Need to Work on Yourself a Little?

Does the way you communicate get you more or less of what you want in a relationship?

The way you communicate, more than any other factor, determines the course of your relationship.

Needy people communicate in a needy way

Angry people communicate in an angry or passive way

Anxious people communicate in an insecure, questioning way

Do you feel like your efforts to have a good relationship is like being lost in a maze?

There’s a lot of information available on the internet, in books, and audio, but for some people this information is just like adding more corridors to the maze. One might lead to your desired outcome; or it might lead to someplace even worse.

We all do the best that we can. That’s the premise behind all of my coaching. When our spouse’s are doing something that harms our relationship, it isn’t that they are trying to. After all, no one wants a bad relationship. They are simply doing the best they know how to based on their experience, their reasoning, and their ability to cope. When that’s not enough, they need help. I teach people how to help their spouses (and committed partners) to do better and to like doing better.

It’s less easy to see that we are no different. We do the best that we can because we want to have really good relationships. When what we are doing isn’t working, our tendency is to blame the other person. That is no different than our spouses, our family, or our friends. If our trouble really is only with just one person, then perhaps we are right–that person is to blame. But when we consistently have bad results, we need to be big enough to know that we need to change. Either that, or keep getting bad results.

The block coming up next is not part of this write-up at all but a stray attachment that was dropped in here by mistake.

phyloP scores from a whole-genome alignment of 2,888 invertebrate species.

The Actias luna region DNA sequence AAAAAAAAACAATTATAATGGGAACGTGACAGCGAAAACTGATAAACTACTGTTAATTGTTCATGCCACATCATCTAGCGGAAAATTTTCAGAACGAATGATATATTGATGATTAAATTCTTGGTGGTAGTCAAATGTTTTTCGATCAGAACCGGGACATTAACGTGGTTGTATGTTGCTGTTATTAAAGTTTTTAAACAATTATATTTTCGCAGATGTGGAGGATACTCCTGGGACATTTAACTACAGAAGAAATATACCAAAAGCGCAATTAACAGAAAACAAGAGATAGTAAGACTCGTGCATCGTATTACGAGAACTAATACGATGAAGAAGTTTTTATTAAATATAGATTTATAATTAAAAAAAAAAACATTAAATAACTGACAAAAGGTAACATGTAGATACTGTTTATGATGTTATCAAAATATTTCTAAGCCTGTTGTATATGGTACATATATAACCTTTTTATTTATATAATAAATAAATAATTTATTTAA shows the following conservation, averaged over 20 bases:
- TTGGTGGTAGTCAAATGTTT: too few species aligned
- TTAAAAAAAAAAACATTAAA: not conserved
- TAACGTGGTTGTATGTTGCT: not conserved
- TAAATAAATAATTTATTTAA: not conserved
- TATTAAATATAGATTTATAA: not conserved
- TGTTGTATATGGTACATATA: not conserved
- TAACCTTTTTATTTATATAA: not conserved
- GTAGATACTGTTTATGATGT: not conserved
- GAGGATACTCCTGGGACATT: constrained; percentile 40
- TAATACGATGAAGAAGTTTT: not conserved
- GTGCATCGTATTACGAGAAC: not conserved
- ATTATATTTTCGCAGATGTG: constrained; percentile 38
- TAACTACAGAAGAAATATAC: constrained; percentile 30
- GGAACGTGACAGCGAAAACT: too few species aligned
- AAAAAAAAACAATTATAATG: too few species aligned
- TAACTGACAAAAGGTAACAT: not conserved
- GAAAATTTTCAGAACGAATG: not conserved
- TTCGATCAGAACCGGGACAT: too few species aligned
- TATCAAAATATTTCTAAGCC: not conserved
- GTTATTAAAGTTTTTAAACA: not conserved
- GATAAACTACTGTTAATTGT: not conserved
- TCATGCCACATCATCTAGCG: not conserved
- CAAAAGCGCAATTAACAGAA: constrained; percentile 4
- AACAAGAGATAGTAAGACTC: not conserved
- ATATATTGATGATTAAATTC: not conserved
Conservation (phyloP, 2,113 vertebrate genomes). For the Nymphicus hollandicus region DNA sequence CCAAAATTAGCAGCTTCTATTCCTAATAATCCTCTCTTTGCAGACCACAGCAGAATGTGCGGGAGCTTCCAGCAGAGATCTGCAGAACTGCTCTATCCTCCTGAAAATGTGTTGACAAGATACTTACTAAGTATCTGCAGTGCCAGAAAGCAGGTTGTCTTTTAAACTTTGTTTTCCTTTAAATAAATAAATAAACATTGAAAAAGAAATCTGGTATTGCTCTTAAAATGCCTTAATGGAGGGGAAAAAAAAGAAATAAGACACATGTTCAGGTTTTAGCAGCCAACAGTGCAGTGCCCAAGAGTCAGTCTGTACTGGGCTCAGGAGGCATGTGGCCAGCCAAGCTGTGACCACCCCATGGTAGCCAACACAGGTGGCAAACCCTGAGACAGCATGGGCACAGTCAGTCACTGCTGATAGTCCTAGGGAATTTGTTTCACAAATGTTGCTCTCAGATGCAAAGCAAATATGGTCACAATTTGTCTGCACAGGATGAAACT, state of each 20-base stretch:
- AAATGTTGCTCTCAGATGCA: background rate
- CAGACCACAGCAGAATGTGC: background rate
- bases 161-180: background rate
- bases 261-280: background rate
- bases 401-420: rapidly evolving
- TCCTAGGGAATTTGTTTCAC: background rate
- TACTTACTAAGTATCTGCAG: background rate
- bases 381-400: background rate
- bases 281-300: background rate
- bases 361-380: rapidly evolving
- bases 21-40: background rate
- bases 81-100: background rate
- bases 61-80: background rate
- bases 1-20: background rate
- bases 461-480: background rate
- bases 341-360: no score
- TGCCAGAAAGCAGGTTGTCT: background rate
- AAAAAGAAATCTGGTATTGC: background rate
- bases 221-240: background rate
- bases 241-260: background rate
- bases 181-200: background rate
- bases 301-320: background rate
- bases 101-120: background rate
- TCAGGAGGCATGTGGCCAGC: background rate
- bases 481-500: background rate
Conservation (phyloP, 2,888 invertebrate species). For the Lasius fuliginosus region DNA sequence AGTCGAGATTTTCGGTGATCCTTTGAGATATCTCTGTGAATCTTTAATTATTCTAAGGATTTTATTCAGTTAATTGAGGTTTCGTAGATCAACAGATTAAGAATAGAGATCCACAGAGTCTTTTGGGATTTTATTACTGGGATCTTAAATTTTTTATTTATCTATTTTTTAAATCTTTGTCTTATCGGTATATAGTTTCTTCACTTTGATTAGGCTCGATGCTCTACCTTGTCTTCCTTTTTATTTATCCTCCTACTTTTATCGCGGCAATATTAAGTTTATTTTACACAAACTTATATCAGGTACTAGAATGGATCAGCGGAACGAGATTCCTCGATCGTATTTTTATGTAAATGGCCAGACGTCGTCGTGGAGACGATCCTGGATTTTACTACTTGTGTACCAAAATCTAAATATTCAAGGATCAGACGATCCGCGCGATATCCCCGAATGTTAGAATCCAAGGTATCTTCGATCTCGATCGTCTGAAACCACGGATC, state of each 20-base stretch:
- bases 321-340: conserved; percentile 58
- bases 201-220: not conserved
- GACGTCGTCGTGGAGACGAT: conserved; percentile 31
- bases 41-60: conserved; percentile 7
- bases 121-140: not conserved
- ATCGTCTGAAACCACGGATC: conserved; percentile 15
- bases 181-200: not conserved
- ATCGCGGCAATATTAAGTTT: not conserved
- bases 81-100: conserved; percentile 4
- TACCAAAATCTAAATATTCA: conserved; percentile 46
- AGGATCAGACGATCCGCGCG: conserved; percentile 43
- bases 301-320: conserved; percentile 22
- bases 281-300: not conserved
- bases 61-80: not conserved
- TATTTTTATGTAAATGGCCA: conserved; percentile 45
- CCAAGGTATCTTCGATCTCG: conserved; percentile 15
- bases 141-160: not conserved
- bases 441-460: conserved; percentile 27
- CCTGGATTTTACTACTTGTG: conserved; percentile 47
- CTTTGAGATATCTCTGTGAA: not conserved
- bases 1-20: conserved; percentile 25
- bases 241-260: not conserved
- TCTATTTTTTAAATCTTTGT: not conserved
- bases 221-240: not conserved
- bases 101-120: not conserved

I’ve created this package due to popular demand from people who are relationally stuck because they:

  • are unable to express their needs to others without creating conflict
  • repeatedly try ineffective or needy approaches
  • lack tools for making decisions and backup plans
  • use an approach which is high conflict and competitive
  • try to accomplish too much at a time or too quickly
  • have the wrong expecations about the way other people will react

The kind of results they get are:

  • their spouses, dates, or significant others misunderstand and get defensive or angry
  • feelings of frustration and hopelessness
  • withdrawal, escape, emotionally shutting down
  • low self-efficacy and self-esteem
  • giving up, blaming others, the world, or society, even though other people obviously have what they desire

But, with relationship coaching they can:

  • identify previously unseen obstacles that have been holding them back
  • practice communication skills that really work
  • use systematic structured methods to achieve real results
  • get positive feedback and encouragement on their progress
  • get consistent support and direction to get what they want
  • know when to stay on track and when to make changes